July 26, 2016
Seven Pitfalls To Avoid When Teaching
By Jay Wengrow, CEO of Actualize
Nothing captures the type of teacher you don’t want to have more than Ben Stein’s brief cameo in Ferris Bueller’s Day Off:
But anyone with classroom experience knows that it’s very easy to become this teacher. It’s a vicious cycle - when students are passive, teaching becomes passive, which makes students more passive, etc. Breaking this cycle requires a shift in focus - good classroom instruction is less about being able to explain things accurately and more about understanding how students learn and being aware of what they are learning in the moment. This fact is relatively easy to understand, but can take a lifetime to master. As a starting point, here are several tips that you can start to apply in your classroom teaching today.
Don’t describe something when you can demo it instead.
Students have short attention spans in general, and studies show that it’s far shorter for passive learning compared to active learning. Instead of talking about how something works, it’s much easier for them to focus and grasp the concept when they see it in action.
Don’t get into long tangents.
Any tangent away from the main concept being taught adds unnecessary cognitive load to the student. It’s human nature to want to share knowledge, but good classroom instruction requires restraint on the part of the instructor in this way.
Don’t show advanced techniques.
It’s tempting to show students a shortcut, alternate approach, or advanced refactoring method when teaching a new concept. These techniques should be taught, but consider it a separate concept altogether - they should only be taught after the student has the basic concept under their belt.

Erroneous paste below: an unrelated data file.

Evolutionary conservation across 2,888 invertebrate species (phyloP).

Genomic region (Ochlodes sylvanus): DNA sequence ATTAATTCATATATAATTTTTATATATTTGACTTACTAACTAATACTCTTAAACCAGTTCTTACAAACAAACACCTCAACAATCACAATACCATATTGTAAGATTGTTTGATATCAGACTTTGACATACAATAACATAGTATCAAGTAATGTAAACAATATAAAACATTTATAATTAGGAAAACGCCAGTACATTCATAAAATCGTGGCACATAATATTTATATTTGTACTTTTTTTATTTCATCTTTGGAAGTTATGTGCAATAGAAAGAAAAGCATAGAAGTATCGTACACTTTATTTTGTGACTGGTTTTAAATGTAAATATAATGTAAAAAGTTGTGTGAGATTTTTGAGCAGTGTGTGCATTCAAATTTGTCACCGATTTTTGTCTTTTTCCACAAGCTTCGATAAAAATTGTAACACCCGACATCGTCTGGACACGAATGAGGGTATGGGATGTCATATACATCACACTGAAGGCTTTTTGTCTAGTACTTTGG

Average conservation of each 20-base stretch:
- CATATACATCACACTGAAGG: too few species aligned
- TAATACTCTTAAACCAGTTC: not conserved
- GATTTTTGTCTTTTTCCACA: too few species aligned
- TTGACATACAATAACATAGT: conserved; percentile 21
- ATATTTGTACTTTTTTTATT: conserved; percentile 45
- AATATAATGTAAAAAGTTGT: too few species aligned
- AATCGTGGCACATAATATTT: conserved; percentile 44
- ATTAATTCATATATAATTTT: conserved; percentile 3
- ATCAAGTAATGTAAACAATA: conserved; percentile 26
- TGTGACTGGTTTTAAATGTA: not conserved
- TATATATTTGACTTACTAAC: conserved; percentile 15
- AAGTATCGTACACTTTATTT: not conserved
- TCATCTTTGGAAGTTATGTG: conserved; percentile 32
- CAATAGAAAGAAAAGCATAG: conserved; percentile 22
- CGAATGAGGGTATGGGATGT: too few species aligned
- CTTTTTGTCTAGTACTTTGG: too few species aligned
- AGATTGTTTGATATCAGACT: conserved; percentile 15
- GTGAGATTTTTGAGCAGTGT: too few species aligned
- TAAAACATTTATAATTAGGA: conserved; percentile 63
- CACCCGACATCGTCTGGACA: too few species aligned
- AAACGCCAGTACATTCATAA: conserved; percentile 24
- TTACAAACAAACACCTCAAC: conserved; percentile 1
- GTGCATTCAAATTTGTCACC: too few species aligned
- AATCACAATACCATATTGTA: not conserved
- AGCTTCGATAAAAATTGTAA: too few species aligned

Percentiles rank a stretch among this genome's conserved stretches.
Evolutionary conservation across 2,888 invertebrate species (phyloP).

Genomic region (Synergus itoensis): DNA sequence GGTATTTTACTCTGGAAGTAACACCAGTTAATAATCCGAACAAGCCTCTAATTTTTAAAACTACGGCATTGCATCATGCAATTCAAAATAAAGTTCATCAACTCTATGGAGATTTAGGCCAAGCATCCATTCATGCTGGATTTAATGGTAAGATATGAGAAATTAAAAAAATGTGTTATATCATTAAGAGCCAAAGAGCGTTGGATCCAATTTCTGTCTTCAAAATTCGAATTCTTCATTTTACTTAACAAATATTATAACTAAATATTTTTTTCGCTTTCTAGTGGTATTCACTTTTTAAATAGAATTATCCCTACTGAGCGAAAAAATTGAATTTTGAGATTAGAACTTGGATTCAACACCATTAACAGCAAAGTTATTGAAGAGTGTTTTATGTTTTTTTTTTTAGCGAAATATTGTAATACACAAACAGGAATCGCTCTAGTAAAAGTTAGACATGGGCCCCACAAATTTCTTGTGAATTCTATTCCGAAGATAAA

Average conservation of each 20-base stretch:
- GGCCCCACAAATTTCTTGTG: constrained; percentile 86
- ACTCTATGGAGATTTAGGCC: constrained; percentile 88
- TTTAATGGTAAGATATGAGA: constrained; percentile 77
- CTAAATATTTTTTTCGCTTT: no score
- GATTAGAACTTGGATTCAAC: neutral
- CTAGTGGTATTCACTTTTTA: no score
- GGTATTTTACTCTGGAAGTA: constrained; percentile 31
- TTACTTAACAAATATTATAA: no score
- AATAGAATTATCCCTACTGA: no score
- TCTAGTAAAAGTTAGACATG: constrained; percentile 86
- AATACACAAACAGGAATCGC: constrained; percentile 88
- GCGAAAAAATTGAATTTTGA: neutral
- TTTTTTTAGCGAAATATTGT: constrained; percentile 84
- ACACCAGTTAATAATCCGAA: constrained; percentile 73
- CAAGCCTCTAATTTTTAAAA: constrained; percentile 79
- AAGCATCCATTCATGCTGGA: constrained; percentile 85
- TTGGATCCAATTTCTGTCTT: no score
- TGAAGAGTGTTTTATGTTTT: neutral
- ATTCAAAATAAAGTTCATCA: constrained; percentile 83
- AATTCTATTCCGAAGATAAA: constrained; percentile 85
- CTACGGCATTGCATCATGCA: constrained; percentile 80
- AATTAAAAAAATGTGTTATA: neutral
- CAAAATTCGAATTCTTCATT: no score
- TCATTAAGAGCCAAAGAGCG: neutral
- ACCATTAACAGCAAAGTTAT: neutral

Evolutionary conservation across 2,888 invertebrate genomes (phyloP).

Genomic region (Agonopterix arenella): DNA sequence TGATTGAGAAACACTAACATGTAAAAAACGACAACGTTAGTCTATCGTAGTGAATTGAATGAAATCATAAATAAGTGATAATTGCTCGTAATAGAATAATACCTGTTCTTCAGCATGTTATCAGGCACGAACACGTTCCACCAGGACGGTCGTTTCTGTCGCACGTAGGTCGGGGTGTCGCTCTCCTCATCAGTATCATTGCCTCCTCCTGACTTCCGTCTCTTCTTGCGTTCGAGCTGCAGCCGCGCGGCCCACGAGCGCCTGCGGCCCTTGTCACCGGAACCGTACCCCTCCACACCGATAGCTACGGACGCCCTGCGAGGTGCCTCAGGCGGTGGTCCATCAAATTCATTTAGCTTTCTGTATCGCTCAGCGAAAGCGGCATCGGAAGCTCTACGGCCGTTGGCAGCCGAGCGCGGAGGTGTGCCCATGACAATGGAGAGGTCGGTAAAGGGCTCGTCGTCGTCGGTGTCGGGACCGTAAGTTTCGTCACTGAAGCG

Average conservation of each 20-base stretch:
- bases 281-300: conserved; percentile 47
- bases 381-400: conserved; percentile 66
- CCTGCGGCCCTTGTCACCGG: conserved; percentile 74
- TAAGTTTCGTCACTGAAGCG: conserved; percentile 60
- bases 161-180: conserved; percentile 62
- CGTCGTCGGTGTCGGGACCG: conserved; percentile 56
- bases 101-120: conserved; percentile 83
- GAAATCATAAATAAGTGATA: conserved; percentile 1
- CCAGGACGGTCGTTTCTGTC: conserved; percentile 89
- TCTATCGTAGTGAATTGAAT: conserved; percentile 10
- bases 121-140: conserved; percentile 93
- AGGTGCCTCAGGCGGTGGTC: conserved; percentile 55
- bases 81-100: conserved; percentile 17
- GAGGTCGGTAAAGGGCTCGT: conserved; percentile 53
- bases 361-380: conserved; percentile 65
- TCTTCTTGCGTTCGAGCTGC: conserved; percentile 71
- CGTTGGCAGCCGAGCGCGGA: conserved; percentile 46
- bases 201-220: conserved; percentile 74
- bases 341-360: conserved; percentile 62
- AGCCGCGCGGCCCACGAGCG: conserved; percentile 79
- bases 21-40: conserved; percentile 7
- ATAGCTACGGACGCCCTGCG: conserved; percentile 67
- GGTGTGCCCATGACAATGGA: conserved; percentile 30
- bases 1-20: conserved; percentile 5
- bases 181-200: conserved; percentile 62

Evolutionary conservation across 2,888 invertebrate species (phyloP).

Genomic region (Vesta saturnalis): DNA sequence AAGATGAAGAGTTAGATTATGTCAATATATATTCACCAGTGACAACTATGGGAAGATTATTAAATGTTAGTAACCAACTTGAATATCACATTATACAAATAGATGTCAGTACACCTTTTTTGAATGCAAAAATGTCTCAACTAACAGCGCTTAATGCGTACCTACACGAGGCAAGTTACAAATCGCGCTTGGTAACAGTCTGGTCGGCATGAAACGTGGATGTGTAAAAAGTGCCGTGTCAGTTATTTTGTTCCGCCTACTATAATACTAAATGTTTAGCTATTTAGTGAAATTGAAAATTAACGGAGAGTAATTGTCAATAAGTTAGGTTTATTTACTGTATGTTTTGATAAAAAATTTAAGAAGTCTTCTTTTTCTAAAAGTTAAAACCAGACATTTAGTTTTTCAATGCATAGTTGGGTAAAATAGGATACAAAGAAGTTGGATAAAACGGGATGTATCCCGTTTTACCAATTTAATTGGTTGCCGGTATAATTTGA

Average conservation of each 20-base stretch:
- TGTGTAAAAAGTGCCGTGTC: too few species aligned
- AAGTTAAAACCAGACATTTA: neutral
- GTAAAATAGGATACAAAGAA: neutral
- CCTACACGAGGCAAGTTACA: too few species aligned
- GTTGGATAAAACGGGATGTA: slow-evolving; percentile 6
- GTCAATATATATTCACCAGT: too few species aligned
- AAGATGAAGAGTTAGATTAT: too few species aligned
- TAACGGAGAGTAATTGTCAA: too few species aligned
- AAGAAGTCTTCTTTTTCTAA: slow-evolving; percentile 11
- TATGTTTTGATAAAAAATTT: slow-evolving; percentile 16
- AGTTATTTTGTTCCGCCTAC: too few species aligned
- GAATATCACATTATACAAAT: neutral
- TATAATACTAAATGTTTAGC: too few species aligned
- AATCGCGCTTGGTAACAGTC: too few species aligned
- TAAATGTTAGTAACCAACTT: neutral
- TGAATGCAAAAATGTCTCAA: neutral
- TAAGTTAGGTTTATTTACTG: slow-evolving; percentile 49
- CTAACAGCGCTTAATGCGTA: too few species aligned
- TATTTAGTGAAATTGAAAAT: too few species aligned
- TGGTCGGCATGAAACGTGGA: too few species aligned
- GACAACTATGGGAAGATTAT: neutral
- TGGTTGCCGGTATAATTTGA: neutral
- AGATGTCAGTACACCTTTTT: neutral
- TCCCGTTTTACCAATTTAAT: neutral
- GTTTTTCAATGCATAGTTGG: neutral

Don’t assume that if no one asks a question, everyone understands.
Teachers have the habit of asking “Does everyone understand?” as a way to check for understanding. When no one asks a question, it is often not due to understanding the material, but rather because they aren’t able to articulate what they don’t know. Try posing specific questions involving specific scenarios to get a clearer picture of what students understand.
Don’t assume that if 1 or 2 people answer every question, everyone understands.
If 1 or 2 people answer every questions, the only thing you know for sure is that 1 or 2 people understand the material. You must gather information about the understanding of all students. This doesn’t necessarily mean you have to call on specific students when asking questions - there are many good ways to gather these checks for understanding. Asking questions that only a few students answer isn’t one of them.
Don’t give away the answer to a student’s question immediately.
The best answer to a question is with another question. Try to get the students to think through a problem by providing a guiding question that reinforces general problem solving strategies. Again, you should resist the natural desire to share your knowledge - ideally, an instructor’s role is not to give knowledge but to lead students to discover that knowledge for themselves.
Don’t try to answer all student questions.
Some questions require students to understand several other concepts that have yet to be taught. Resist the temptation to answer every question - it’s okay to tell a student that the question will be revisited in the near future.
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